Short Bytes: Google had revealed its latest intentions to enhance encryption level of its domains. The same will be done by enabling HSTS encryption across various products preventing users from being redirected to unsafe links wrapped in the secure shell of HTTPS protocol.
Google is quite resolute to make the web safer you. A new update is making strides to enable HSTS (HTTP Strict Transport Security) encryption on its primary google.com domain.
Some unsafe HTTP URLs are wrapped in the cover of the safer HTTPS URLs which are then used to redirect users to potentially harmful links. After enabling HSTS encryption, Google would be able to track and prevent such links from being clicked by users.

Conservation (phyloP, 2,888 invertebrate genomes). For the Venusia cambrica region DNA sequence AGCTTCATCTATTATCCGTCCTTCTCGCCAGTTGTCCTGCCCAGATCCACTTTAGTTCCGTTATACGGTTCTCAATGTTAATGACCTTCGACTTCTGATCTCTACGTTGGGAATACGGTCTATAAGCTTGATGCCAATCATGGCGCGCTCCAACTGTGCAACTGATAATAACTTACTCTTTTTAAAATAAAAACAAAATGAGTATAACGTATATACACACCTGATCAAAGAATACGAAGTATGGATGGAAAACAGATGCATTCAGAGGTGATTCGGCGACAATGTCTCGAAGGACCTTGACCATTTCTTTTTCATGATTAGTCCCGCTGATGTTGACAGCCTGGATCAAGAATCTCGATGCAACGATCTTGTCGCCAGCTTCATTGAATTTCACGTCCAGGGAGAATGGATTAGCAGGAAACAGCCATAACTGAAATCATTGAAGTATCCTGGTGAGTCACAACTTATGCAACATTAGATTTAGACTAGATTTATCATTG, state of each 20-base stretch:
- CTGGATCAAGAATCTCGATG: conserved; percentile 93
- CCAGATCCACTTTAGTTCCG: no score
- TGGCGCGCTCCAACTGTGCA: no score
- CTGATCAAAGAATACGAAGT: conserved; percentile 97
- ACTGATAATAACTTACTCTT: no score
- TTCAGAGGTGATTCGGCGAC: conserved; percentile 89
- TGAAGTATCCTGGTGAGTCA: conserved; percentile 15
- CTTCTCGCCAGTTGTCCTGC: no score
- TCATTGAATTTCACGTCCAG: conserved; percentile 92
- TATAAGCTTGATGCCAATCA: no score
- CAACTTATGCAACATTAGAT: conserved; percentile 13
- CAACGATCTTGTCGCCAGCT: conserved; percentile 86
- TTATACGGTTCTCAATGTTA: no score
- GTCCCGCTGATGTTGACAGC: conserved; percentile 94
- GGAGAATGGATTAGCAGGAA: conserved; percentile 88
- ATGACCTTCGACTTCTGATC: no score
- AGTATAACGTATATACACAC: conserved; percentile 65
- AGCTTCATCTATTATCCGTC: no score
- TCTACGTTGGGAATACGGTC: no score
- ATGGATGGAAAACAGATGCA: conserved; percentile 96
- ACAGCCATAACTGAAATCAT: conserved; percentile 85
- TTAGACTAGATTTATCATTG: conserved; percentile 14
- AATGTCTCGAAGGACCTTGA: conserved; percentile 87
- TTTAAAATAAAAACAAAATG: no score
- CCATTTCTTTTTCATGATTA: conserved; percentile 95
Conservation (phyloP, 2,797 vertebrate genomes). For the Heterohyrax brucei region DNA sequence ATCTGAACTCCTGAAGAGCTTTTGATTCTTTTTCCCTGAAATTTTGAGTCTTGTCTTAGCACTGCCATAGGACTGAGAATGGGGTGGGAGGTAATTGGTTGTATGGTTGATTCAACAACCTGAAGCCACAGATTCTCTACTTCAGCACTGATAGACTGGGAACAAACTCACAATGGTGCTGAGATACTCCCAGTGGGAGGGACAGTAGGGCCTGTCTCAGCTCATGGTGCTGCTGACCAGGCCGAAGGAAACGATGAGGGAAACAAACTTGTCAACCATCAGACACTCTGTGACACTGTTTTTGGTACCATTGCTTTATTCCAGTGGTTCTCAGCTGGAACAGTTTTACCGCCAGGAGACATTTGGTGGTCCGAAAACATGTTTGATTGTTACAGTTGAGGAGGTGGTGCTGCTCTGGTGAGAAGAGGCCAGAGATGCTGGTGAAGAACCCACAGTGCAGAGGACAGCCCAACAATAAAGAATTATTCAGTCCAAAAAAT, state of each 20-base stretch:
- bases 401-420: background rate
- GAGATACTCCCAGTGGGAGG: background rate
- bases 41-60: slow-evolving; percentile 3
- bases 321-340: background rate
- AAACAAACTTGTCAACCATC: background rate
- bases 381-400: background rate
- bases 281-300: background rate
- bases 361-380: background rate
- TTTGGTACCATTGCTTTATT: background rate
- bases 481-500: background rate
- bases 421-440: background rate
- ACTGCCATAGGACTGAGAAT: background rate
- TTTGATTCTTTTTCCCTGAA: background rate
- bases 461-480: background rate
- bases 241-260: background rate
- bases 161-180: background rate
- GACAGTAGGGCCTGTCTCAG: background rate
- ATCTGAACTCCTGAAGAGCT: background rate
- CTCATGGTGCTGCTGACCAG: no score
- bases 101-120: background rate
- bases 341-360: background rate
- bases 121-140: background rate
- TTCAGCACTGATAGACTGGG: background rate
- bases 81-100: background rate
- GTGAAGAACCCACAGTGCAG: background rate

Although implementation of “HSTS is a relatively basic process” but complexities involved at Google’s end have impeded the HSTS implementation process a bit.
“This process wasn’t without its pitfalls. Perhaps most memorably, we accidentally broke Google’s Santa Tracker just before Christmas last year (don’t worry — we fixed it before Santa and his reindeer made their trip),” – writes Jay Brown.
What is HSTS Protocol?
HSTS is an IETF protocol (RFC 6797) used by web servers to tell a web browser that it should only establish a connection to the server using secure protocols like HTTPS, ditching the unsafe protocols like HTTP. This helps in precluding protocol downgrade attacks and session hijacking.
As of now, the HSTS encryption has only been enabled on Google’s search website, www.google.com. Google plans to spread the HSTS encryption to its other domains in the coming future.
— via Google Security Blog
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